Sunday, May 20, 2012

Metaphysics Explained, for the people who read the first word of the title and thought, "I'm not into astrology and witchcraft or Eastern Religions and all that junk."

[Author's note: This post is about the philosophical concept of metaphysics. If you want to learn about the more common usage of the word, try looking it up using Google. This started out as a comment to a previous post but I decided that a full post should be used to explain this concept before I finish my comment.]

Metaphysics is perhaps one of the most misunderstood and misused ideas in our modern world (especially when it gets applied to religion and then it becomes a misunderstanding squared, a L^2 error if you will). So here is a brief run down of metaphysics (this is important because meta-_____ and metaphysics keep popping up in places where you least expect it, even if it is not mentioned by name).

The word metaphysics originally came from the Greek μετά (meta) and φυσικά (physics) (literally "after" or "beyond" physics). The term came about because Aristotle wrote several books and one of them was named Physics and another one was named First Philosophy. Several years later when Aristotle's standard works were compiled into a single collection, the main editor of the collection just happened to stick the book First Philosophy after the book Physics, much in the same way the book Zephaniah follows the book Habakkuk in the Bible (i.e. there may have been a reason that made sense to person who stuck it there, but in the end it's just the way the cookie crumbled). After a while the book First Philosophy was referred to by Greek speaking scholars as being meta-physics, meaning, "That book after the book on physics" (or to put it in Greek: "τὰ μετὰ τὰ φυσικά").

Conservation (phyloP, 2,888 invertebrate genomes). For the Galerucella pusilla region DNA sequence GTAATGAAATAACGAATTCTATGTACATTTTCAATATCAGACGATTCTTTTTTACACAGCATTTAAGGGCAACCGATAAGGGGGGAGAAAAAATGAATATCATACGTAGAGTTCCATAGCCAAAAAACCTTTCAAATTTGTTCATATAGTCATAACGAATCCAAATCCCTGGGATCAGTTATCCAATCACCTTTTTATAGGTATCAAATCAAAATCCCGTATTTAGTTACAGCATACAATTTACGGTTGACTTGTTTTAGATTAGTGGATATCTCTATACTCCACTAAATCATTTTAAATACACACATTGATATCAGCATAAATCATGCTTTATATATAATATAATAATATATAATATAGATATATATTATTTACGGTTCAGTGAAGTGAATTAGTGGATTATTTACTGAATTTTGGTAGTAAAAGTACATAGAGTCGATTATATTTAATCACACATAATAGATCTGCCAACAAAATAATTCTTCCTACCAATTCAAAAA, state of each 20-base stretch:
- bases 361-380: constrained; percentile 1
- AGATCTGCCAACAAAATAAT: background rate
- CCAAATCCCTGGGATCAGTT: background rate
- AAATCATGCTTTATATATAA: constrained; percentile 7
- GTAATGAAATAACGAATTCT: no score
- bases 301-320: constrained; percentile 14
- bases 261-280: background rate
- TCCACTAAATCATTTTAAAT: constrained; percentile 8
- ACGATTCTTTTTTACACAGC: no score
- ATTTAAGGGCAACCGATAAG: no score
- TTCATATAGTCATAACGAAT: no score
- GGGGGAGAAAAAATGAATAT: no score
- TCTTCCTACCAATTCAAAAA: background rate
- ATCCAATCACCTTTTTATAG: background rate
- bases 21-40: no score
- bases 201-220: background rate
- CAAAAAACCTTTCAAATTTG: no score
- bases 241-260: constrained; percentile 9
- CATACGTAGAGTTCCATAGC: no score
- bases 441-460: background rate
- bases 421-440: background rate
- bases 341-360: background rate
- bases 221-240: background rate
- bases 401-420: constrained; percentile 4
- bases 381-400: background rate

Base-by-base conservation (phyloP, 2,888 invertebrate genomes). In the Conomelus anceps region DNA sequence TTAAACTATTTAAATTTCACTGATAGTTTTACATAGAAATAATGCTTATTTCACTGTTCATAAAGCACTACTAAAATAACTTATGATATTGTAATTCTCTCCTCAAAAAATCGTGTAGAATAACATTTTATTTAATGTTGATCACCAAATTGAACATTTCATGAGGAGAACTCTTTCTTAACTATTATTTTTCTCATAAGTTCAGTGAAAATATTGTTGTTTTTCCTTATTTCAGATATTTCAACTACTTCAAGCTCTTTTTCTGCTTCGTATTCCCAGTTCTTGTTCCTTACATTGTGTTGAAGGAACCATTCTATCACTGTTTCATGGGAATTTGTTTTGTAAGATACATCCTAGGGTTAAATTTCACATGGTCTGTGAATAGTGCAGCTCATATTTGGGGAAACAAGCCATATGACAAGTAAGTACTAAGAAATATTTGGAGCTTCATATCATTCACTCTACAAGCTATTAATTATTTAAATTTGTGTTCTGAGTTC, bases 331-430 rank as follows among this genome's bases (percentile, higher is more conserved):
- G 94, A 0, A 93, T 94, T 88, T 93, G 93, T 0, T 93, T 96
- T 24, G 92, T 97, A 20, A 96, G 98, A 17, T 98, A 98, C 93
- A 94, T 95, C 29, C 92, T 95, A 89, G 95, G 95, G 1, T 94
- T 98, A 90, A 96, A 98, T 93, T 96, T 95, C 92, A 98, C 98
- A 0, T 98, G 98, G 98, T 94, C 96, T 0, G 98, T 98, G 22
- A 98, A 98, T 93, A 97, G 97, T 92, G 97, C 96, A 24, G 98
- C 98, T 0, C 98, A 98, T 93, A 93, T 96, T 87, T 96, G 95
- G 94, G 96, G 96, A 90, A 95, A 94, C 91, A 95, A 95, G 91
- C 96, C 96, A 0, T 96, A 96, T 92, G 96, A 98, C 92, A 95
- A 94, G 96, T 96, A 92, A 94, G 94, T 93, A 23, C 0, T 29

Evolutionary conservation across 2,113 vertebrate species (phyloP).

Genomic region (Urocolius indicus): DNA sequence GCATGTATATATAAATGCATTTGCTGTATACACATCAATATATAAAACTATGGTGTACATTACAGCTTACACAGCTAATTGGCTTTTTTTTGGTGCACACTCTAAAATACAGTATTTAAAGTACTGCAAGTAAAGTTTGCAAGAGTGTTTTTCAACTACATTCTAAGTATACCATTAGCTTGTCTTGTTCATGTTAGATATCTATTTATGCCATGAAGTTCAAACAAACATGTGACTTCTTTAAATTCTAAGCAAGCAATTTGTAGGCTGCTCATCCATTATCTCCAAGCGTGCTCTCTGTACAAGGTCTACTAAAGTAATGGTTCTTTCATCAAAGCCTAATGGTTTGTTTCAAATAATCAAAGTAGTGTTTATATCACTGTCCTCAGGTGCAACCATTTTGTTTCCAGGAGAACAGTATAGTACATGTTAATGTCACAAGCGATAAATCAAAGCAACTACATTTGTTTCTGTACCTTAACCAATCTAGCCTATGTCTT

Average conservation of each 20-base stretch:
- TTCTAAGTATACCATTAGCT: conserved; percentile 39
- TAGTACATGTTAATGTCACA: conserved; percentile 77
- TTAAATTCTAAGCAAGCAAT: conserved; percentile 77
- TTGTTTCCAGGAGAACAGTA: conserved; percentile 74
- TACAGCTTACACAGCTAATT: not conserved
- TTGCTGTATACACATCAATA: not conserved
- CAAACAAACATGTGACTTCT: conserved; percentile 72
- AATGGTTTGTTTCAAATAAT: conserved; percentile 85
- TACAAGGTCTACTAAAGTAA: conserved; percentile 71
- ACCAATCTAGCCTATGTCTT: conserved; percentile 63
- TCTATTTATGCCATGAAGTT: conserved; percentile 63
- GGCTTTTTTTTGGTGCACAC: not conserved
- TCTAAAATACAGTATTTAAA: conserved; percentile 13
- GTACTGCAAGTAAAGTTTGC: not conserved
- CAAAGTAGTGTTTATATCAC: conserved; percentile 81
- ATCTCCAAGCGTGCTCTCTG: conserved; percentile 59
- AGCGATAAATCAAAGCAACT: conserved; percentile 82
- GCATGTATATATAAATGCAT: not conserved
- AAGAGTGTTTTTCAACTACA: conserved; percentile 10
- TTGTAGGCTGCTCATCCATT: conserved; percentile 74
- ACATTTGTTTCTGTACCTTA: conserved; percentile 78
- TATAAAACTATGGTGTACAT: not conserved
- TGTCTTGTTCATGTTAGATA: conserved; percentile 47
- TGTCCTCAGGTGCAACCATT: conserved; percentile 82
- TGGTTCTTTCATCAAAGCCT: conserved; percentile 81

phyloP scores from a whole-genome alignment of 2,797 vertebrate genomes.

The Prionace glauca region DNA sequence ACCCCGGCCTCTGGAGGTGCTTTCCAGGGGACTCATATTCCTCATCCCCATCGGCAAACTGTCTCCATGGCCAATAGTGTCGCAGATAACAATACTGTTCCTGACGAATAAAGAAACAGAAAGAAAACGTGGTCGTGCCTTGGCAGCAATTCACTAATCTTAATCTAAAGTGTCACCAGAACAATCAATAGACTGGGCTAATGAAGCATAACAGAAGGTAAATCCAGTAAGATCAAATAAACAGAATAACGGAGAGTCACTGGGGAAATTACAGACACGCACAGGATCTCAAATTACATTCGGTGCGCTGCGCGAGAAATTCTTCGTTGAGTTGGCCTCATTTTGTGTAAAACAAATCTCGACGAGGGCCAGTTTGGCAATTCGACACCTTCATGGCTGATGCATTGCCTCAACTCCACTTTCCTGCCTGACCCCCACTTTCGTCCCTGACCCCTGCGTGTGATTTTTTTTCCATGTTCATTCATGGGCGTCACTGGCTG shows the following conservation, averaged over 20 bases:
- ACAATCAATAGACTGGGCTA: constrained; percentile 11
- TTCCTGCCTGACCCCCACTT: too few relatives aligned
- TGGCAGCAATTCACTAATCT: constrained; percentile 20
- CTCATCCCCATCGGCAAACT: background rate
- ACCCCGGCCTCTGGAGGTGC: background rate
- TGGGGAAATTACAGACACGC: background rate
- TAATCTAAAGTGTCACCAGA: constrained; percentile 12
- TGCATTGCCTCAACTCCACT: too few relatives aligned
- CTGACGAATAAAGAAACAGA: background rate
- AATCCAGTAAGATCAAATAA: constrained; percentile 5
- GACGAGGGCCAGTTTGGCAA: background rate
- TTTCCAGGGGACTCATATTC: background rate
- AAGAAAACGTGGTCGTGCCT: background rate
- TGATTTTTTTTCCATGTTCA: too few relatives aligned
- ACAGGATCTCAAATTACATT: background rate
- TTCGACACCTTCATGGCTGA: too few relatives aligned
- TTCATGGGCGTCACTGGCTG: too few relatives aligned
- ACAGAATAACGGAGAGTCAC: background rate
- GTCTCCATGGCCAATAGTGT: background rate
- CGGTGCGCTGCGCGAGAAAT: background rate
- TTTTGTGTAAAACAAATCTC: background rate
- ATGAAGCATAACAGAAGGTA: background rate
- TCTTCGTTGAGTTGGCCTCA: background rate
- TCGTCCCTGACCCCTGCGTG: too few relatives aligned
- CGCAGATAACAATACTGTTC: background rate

When Latin speaking scholars heard about this they misinterpreted the nickname for the book to hold some special insight and meaning for what the book contained and thus the name meta-physics (again, literally "after" or "beyond" physics) was used by Latin (non-Greek) speaking scholars to signify anything that went beyond the normal study of physics, or anything that looked into why physics was the way it was (eventually it got associated with a lot of spirituality, occult and Eastern Religion stuff, which is why modern metaphysicists will never admit that that is what they do. They will always insist that they do something respectable called "theoretical physics" and not that dirty pseudo-mumbo-jumbo, but that is a different story).